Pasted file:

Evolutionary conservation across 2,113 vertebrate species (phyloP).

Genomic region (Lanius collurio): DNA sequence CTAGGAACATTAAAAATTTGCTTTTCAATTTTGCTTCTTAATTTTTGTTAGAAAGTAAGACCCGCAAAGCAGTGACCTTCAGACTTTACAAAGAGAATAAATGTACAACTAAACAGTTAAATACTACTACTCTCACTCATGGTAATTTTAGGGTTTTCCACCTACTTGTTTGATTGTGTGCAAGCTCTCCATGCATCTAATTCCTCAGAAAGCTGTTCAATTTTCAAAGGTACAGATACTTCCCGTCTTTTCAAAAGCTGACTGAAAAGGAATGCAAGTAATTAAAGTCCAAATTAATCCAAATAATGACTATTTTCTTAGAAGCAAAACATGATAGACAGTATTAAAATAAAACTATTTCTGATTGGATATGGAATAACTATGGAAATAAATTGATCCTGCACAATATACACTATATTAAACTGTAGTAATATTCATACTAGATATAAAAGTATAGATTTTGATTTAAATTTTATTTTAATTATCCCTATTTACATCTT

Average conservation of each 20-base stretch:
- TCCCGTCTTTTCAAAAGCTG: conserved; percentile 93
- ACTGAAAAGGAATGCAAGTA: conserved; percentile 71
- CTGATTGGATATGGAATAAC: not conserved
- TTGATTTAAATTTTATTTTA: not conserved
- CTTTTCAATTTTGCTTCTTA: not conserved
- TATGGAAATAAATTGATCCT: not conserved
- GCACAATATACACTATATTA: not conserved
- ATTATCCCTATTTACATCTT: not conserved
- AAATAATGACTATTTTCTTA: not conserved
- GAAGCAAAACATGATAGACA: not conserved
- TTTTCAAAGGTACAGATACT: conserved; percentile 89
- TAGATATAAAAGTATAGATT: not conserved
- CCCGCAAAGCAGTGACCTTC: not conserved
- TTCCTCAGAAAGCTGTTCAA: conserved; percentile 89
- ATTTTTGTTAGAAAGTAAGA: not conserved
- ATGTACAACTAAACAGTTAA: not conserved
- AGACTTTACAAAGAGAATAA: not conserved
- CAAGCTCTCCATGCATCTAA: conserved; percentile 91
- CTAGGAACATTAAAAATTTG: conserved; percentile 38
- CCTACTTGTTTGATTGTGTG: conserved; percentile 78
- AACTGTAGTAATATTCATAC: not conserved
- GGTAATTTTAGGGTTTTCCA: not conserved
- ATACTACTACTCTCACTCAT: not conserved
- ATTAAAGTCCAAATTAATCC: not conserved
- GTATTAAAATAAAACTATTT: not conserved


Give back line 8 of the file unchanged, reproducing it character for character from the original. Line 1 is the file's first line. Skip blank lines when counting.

- CTTTTCAATTTTGCTTCTTA: not conserved